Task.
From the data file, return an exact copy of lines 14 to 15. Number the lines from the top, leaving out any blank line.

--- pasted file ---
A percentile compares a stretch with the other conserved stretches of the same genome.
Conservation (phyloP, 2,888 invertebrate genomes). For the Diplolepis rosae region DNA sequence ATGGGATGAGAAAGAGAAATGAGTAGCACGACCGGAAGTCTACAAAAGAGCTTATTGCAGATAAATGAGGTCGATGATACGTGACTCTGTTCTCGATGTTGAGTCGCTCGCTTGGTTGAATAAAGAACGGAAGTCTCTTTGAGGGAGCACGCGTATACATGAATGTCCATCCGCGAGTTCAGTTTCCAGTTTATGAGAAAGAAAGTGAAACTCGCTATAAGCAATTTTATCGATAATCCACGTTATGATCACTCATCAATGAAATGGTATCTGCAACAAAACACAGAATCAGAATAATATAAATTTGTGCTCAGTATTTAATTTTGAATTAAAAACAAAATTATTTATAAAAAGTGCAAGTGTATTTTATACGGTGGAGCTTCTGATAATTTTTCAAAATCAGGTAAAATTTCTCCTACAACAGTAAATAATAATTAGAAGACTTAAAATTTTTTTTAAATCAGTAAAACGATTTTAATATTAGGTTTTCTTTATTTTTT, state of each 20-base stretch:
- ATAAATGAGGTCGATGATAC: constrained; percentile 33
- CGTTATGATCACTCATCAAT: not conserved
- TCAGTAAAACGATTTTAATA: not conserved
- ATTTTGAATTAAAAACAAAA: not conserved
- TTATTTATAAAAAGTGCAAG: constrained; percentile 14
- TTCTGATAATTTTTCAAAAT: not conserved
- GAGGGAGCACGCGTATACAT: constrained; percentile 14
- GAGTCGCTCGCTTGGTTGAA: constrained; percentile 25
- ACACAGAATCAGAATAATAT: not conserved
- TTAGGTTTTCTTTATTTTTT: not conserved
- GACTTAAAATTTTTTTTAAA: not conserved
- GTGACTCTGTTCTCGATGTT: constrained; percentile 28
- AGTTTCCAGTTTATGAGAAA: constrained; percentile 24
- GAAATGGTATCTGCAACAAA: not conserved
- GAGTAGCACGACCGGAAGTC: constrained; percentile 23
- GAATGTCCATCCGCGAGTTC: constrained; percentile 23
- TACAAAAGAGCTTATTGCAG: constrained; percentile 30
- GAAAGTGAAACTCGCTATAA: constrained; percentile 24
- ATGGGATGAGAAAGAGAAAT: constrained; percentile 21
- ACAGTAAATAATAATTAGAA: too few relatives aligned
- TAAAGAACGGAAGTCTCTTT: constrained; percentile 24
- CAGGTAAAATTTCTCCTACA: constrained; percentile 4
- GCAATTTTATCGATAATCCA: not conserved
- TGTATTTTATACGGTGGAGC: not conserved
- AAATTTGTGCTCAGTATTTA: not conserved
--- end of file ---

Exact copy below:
- GTGACTCTGTTCTCGATGTT: constrained; percentile 28
- AGTTTCCAGTTTATGAGAAA: constrained; percentile 24